Philologia classica sive sacra
The relationship between sacer and profanus can be called a contradictory opposition, if one understands sacer as the object-language expression of something true and profanus as its logical negation. In the rich cultic vocabulary of Latin sacer is of prime importance. Rites such as those of the ver sacrum —the sacrifice of all animals born in the spring and the expulsion from the community and cult congregation of all grown people about to establish their own domestic state (for the purpose of securing the support of Mars, who worked outside communal boundaries)—or the devotio —the offering of an individual life as a stand-in for an enemy army, so that Mars will destroy it as well—serve as prime examples of the characteristic relationship between the sacrum 's liability and certain kinds of human behavior. It follows that all cult objects and sites included in ritual acts can also be sacra. This meaning gives rise to derivations such as sacrare, sacrificare, sancire, sacramentum, sacerdos. Of these, sancire ("to set aside as sacer "; later also "to designate as being sacer," or, even more generally, "to establish with ceremony") is the most fertile, for its participle sanctus would ultimately come to characterize everything appropriate to the sacrum. Sanctus could thus assume a multitude of meanings, including those of cult infallibility and moral purity. Accordingly, it was an ideal translation for the Greek hagios of the New Testament and the Septuagint, and, by way of the latter, for the Hebrew qadosh as well. When used in such a Judeo-Christian context, sacer was then restricted in meaning to "consecrated," and this tended to fix a change in meaning that had begun already in the Latin of the writers of the Silver Age, as sacrum ceased to have an almost innate quality and came to depend on the act of consecration to a deity. A new formation such as sacrosanctus ("rendered sanctum by way of a sacrum ") attests to this difference, as well as to the continuing similarity between the two meanings.
The basic meaning of profanus may also be discovered within the context of human actions, for the spatial connotation, which is always at its root, doubtless first derived from the use made of the area outside the sacrum. Originally, perhaps, this space may even have been used for rites, for the fact that even here one is dealing not with banal functions but with special ones is shown by legal arguments about how assets owned by a god or in the estate of a deceased citizen can be used "profanely."
Along with profanus, there is also another concept that is the opposite of sacer, namely that of fas. This designates, in a purely negative way, the sphere in which human affairs may take place. Fas est means that one may do something without any religious scruples, but not that one must do so. It first appears as a qualifier for a permitted act, then for a condition as well, and accordingly was used through all of the literature of the Roman republic only as a predicate concept. Livy, who also used the term sacrosanctus with some frequency, was the first to employ the concept as a subject as well. Specific times came to be distinguished by the activities appropriate to them. Dies fasti were days on which civil, political, commercial, or forensic activities were fas, or permitted by the religious institutions; dies nefasti were those on which such activities were nefas, that is, not permitted, or sacrilegious.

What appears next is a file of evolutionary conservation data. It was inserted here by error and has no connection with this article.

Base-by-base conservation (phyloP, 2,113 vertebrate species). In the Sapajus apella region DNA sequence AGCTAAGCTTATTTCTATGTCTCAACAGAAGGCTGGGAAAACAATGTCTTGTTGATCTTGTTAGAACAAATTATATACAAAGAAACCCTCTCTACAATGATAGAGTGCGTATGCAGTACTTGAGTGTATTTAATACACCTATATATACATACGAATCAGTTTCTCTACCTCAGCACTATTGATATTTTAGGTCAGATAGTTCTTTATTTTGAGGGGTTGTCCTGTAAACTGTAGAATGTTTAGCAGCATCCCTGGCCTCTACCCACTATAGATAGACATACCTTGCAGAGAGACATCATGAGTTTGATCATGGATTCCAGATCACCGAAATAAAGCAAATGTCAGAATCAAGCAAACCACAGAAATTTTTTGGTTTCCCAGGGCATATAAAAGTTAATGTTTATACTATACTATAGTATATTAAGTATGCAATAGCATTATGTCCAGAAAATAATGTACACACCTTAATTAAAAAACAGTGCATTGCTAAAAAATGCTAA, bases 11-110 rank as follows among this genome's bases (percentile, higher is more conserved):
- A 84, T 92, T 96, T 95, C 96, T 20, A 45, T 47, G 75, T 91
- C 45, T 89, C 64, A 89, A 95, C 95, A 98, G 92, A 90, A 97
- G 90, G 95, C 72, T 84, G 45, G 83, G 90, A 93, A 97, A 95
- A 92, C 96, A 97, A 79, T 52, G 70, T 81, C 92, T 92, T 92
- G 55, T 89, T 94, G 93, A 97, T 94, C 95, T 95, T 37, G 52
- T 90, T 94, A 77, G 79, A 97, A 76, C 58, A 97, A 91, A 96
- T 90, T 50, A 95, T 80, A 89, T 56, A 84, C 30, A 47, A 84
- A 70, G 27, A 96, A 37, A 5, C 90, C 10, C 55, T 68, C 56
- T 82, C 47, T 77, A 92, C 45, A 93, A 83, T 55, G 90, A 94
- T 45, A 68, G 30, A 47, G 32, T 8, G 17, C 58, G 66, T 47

The meaning of fas does not accord with that of fanum, then—nor are they related etymologically; fas is related to fatum —as though fas is "what is appropriate to the fanum." Here it is rather the profane sphere that is the positive starting point. Fas is the utterance (from fari, "speak") of the responsible secular praetor who permits something; nefas is that which the priest responsible in the fanum finds unutterable, which constitutes sacrilege on those days over which his institution has control. When one recognizes that what is here accepted as natural and immutable passes over into what has been fixed by humans and is therefore subject to change, and which can be objectively false just as its opposite can, then one can speak of the opposition between fanum/sacer and fas as a contrary one.
Sacer thus has a contradictory opposite (profanus ) and a contrary one (fas ). In addition, finally, there is a dialectical opposition contained within the concept of sacer itself. This comes from the ambivalence produced when, as with fas, the extrasacral sphere is assumed as the positive starting point in one's appraisal. Sacer is thus what is venerated, to be sure, but also something sinister; or, to put it another way, it is both holy and accursed. Consecration to a god is perceived by humans as a blessing, whereas being possessed by a god is perceived as a misfortune. One must not make this dialectical contrast into an actual one by construing possession and misfortune as a fatal consecration to an underworld deity inimical to humans, for in so doing one destroys an ambiguity that is part of the basic structure of every religious experience. Positively, sacer esto simply means that a person is handed over to a deity; negatively, it implies that he is excluded from the community. The negative side of the dialectic may extend as far as demonization. If damnation or demonization is manifest on the historical level, then one is dealing with something other than profanation, and, outside the holy, still another sphere is revealed in addition to the profane. The dialectical relationship with this sphere comes about only through humanity's limited capacity for experience, and must not be enhanced by philologically setting up some finding related to sacer ; that is, it must not be turned into an essential contrary working inside the nature of a numen or a deity.